The release Thursday of the Consumer Price Index figures for September 2015 confirmed that all Social Security beneficiaries — old age and survivors, disabled workers and SSI recipients — will not see a COLA increase in benefits next year for the third time since 2009. Under law, that will also mean that Social Security beneficiaries with higher incomes will see increases in their premiums for Medicare Part B, which pays for physicians’ bills, outpatient care, durable medical devices and other goods and services.
The government typically announces the coming year’s Medicare premiums in the beginning of October, though they have not done so yet. In announcing that Part B premiums would remain stable last Oct. 9, the Secretary of Health and Human Services, Sylvia Burwell, said, “The stabilization of Part B premiums is another example of how we are containing health care costs to provide a more sustainable and affordable health delivery.”
In the chart below, are Social Security COLAs since 1975; they are announced in Q4 for the following year with changes seen in checks beginning in January. You can see the double-digit increase in Social Security benefits in 1980-81 when inflation was spiraling upward.
The Bureau of Labor Statistics reported Thursday morning that the Consumer Price Index for Urban Wage Earners and Clerical Workers, or CPI-W, the inflation index on which Social Security COLAs are based, declined 0.6% from September 2014 and 0.3% in September.
As the Social Security Administration explains it (see chart below), using actual index numbers (based on 1982-1984 prices=100) not inflation percentages, “the average CPI-W for the third quarter of 2015 is 233.278. Because there is no increase in the CPI-W from the third quarter of 2014 through the third quarter of 2015, there is no COLA for December 2015.”
The “held-harmless” phrase refers to the income thresholds that determine premiums for Part B of Medicare. In a paper from Boston College’s Center for Retirement Research (CRR), Alicia Munnell and Anqi Chen wrote earlier this year that by law, the cost of higher Medicare Part B premiums cannot be passed on to most beneficiaries — about 70% of whom are considered “held harmless” on premiums — when they do not get a raise in their overall Social Security benefits. The remaining 30% of beneficiaries thus must make up for the higher costs of the Medicare system by paying higher premiums based on their income.
Ironically, Oct. 15 is the beginning of the Medicare Open Enrollment period when Medicare members can choose their Medicare Advantage of Prescription Drug Plan for next year; the open enrollment period ends Dec. 7.
But Is It Fair?
William Byrnes, associate dean for special projects at the Texas A&M University School of Law, characterizes the lack of a COLA and the increase in Part B premiums more bluntly. “It’s the Federal government’s way of mitigating expenditures on the backs of seniors” who have contributed to the Social Security system for decades.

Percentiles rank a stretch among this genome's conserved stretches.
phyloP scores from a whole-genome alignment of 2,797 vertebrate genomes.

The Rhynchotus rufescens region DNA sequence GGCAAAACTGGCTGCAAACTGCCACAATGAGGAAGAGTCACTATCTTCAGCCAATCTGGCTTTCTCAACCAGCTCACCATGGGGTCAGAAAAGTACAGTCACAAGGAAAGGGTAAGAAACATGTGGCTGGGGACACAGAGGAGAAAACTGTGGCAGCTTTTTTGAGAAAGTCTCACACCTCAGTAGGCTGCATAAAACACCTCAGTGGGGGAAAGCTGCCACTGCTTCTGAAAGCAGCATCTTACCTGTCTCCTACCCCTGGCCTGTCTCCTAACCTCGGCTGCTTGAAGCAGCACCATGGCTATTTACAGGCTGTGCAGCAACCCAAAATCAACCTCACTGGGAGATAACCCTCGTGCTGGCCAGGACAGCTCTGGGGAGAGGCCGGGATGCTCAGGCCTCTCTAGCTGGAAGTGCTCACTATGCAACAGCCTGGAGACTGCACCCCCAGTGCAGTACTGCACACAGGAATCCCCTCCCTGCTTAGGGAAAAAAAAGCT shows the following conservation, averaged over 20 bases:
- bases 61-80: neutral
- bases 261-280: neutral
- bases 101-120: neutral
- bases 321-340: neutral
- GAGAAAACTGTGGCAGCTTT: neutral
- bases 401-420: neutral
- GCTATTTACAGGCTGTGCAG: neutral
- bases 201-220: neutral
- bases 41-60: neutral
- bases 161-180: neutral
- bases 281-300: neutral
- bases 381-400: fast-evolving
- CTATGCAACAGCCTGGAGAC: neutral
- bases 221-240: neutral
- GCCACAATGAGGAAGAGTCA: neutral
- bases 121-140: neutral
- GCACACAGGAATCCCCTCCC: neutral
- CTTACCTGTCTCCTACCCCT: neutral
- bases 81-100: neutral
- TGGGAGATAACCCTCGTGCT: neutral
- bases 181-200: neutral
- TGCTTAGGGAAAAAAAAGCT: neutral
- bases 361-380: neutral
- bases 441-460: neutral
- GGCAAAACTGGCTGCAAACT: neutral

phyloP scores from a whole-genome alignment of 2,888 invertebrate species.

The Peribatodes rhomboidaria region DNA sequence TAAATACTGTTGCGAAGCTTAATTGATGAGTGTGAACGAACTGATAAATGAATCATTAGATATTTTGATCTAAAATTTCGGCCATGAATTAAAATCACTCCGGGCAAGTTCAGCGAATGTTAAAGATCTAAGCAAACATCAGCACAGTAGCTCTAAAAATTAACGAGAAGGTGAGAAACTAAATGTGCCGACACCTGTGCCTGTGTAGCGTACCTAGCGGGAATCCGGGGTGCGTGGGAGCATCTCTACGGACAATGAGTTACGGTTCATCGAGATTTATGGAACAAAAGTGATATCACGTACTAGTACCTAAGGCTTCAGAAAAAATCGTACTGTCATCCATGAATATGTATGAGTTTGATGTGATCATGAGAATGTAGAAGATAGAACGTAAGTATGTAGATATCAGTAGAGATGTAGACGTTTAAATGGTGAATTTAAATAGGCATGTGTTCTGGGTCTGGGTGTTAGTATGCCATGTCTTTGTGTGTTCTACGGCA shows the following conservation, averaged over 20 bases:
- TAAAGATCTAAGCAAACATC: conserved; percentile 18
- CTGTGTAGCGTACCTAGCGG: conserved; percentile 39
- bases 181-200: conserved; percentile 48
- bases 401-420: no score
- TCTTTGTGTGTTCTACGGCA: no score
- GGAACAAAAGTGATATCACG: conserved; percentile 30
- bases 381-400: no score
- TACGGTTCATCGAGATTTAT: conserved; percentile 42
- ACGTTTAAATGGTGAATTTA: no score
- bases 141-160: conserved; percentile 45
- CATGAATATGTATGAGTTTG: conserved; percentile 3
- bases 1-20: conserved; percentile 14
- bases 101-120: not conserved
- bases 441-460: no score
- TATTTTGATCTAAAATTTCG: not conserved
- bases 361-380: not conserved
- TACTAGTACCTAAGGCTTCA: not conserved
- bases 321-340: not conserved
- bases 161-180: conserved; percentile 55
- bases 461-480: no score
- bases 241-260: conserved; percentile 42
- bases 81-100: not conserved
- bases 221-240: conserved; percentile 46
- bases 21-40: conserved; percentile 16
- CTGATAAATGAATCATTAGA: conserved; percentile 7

“They all paid in, and it’s not right” that the government is using higher Medicare premiums, “mitigating a cost that in theory” a Social Security beneficiary “has already paid for” during her working years. “In any other” retirement system, if a person paid in for decades, “you’d be covered.”
Moreover, Byrnes says that the measure of inflation is flawed, particularly for older people, and uses his own mother as an example. “She’s 86, so she doesn’t drive any more,” so she doesn’t directly benefit from the decline in gasoline prices. Instead, the cost of her taxi rides to the supermarket has increased, and once she does buy her groceries, “it’s not like the cost of an orange has gone down,” even though in theory lower energy prices means lower transportation costs to deliver that orange to the supermarket should result in lower prices.
Byrnes, who with colleague Robert Bloink writes the weekly Law Professor blog, which often focuses on retirement income planning, for ThinkAdvisor, argues that any inflation measure should be regionally based. “The orange still costs a buck,” and despite no inflation as measured by CPI-W, “the taxi costs $4.50.” While “in some town in America” inflation might be down, the CPI-W data “doesn’t work across our country.”
It’s not that the whole Social Security “system went bust,” but when considering the increase in Part B premiums, for example, and the fact that those premiums are deducted from monthly benefits before checks are cut for recipients, thus reducing their disposable income, Byrnes says for recipients “it’s death by a thousand cuts.”
In its letter, AARP says that “16.5 million Americans face sharp premium increases” and that “all Medicare beneficiaries will see their Part B deductible increase 52%…from $147 to $223.”